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By Scott Tibbs, March 18th, 2004

I'll home school my children, thanks.

The March 16 Herald-Times reported that a report in Education Week estimates that 290,000 students in government schools "experienced some sort of physical sexual abuse by a public school employee from 1991 to 2000." (The original study is here.) By comparison, there have been about 10,600 allegations of abuse within the Catholic Church between 1950 and 2002, a much longer time frame.

This story is an outrage. Americans send their children to government schools, hoping that their tax dollars are being spent well to educate their children. As it turns out, for far too many children, a good education is the least of their worries. For them, the bigger concern is whether or not they will be abused by a government school teacher.

Government school teachers are in a tremendous position of power. They have control of children’s lives for six or seven hours a day, instructing them in academic material necessary for children to compete in the global economy. Overall, teachers can shape a child's life as much as a parent can. For someone to abuse that power is shocking.

There must be no tolerance for government school teachers who abuse children. The depraved monsters that prey on children have violated the trust of the taxpayers, the parents, and most importantly the children whom they are called on to instruct. Everyone should be outraged when a government school employee abuses his position to harm a child. The fact that tax dollars go to pay the salaries of people who use their position of state power to hurt children sickens me.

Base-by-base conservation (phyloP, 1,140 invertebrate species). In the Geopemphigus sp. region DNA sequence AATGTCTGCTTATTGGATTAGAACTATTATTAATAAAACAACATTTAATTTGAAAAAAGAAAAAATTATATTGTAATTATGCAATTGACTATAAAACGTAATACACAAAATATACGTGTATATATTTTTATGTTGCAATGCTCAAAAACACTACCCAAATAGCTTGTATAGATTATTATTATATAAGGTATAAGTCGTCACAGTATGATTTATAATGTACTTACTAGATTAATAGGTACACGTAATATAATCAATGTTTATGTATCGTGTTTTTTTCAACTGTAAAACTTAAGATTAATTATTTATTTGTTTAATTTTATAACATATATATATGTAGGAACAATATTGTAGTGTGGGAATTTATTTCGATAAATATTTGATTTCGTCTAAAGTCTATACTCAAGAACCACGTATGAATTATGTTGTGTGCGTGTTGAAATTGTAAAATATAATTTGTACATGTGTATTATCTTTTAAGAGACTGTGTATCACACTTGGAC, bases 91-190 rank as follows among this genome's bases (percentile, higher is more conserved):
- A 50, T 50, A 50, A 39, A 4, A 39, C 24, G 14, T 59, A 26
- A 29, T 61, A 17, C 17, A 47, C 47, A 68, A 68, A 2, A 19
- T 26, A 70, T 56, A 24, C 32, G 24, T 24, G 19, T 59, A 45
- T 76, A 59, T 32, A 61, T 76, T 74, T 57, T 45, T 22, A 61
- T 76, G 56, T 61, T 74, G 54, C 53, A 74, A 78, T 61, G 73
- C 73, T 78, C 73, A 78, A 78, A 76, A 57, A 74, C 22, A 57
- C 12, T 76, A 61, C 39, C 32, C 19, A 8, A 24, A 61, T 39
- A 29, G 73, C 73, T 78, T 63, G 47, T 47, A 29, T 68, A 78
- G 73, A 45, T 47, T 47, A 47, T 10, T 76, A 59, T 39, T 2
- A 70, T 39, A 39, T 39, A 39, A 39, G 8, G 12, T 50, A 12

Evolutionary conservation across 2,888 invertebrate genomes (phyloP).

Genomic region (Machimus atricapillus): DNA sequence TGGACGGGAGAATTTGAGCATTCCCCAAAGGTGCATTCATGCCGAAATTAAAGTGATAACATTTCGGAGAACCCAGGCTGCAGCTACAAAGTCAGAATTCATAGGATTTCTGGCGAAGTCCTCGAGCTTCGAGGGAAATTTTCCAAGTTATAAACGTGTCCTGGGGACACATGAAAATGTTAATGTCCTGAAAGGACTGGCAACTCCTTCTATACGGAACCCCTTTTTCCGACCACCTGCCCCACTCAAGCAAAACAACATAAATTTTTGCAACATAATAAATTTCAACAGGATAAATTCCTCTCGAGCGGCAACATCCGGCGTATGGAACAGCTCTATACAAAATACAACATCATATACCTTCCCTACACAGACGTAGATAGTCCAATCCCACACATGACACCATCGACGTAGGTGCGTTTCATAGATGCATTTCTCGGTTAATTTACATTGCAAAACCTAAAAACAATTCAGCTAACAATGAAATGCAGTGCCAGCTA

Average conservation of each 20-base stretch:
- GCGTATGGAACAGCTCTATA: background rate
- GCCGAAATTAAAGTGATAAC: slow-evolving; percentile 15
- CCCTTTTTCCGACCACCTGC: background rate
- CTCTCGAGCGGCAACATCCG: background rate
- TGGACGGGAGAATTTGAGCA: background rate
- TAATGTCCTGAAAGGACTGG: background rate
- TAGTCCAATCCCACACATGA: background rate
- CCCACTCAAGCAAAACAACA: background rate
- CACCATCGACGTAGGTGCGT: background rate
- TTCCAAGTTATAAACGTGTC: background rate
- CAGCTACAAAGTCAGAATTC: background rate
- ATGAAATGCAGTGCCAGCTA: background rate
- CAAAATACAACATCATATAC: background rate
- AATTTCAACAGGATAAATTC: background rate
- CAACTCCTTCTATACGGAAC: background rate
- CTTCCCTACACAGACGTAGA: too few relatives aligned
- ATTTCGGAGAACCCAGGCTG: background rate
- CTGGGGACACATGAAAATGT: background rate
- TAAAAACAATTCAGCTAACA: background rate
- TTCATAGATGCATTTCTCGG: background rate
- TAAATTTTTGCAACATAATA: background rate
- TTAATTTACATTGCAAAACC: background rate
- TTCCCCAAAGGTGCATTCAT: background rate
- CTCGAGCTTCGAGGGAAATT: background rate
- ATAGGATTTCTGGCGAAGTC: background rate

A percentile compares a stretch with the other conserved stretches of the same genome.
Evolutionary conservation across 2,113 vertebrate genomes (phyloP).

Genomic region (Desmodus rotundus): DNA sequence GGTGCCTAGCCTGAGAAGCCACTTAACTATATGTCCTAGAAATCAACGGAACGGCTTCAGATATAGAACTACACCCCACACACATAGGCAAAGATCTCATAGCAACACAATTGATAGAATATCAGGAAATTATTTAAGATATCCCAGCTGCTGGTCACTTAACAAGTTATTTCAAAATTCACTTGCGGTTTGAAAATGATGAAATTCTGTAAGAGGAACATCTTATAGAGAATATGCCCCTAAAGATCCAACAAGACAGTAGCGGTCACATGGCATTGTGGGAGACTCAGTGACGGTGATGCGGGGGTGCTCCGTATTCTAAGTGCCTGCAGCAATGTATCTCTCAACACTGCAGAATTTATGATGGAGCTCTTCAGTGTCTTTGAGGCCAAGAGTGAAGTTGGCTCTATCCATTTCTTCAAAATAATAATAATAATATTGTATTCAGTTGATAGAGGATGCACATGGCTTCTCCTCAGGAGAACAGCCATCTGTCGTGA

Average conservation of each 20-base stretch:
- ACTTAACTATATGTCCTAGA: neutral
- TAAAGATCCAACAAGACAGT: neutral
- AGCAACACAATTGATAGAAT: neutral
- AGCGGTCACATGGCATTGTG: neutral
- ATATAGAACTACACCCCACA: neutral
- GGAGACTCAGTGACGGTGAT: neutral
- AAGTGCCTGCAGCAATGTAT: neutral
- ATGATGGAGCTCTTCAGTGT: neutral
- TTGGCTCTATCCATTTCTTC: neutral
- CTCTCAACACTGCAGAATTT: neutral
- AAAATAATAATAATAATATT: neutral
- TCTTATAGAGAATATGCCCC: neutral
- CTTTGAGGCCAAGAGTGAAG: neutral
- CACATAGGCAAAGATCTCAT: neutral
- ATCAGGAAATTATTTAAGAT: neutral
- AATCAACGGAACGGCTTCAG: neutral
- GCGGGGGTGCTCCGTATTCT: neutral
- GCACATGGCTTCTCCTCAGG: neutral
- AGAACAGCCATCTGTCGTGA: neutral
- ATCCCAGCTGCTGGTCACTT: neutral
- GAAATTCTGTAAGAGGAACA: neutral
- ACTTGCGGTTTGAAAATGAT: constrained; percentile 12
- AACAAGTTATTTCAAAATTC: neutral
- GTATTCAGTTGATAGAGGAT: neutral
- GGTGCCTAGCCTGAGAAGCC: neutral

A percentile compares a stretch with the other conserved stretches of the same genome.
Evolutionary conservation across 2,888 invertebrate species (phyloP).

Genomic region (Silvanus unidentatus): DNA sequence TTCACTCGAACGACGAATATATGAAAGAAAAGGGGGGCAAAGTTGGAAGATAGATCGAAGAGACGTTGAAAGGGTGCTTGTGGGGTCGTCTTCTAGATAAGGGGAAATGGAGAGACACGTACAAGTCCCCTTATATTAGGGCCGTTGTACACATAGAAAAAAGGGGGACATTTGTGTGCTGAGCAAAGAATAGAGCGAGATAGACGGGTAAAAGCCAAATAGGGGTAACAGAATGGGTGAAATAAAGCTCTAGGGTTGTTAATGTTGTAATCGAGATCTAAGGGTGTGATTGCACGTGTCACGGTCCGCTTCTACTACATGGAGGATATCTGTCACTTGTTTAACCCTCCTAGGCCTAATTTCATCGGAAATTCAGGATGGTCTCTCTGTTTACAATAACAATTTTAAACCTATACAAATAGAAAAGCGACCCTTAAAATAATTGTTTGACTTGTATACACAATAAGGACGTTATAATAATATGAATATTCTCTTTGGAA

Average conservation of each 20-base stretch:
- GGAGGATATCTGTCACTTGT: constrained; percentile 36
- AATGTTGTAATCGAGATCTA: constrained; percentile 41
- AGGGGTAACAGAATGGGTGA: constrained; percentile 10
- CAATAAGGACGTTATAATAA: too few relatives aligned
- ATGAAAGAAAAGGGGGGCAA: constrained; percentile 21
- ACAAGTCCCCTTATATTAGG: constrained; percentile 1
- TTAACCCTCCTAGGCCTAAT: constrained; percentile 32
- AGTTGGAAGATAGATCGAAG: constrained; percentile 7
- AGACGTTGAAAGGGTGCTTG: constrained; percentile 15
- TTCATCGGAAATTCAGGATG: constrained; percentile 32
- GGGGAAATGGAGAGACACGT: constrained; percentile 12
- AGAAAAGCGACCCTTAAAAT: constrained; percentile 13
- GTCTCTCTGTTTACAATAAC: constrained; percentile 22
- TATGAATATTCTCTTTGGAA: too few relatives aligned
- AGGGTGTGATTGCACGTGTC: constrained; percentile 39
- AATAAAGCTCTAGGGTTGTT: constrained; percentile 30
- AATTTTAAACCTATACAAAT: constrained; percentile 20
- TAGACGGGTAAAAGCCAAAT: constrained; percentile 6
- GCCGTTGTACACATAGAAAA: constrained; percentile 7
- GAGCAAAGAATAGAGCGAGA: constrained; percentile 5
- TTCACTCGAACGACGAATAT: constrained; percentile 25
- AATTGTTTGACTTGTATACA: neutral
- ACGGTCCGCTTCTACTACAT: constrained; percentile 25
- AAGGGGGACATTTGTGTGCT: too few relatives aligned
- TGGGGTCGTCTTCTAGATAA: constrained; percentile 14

If a government school employee (a teacher, administrator or anyone else) is found to have abused a child, he should be immediately fired and banned from working in any other government school. While they, with counseling and spiritual help, may be able to overcome their depravity, child abusers have shown by their behavior that they can not be trusted around children.

This also raises the question of liability of government schools in the abuse. Were administrators complacent in the abuse? Can government school districts afford the kind of lawsuits the Catholic Church is facing? The victims of any abuse must be compensated, and the government schools will have to find the money to pay for lawsuits.

This is a story that is screaming for media attention. There has been much coverage of the sexual abuse scandal within the Catholic Church, but it appears that this scandal is a far wider one. If the media is doing its job, there will be at least as much attention to this as to the Catholic scandal.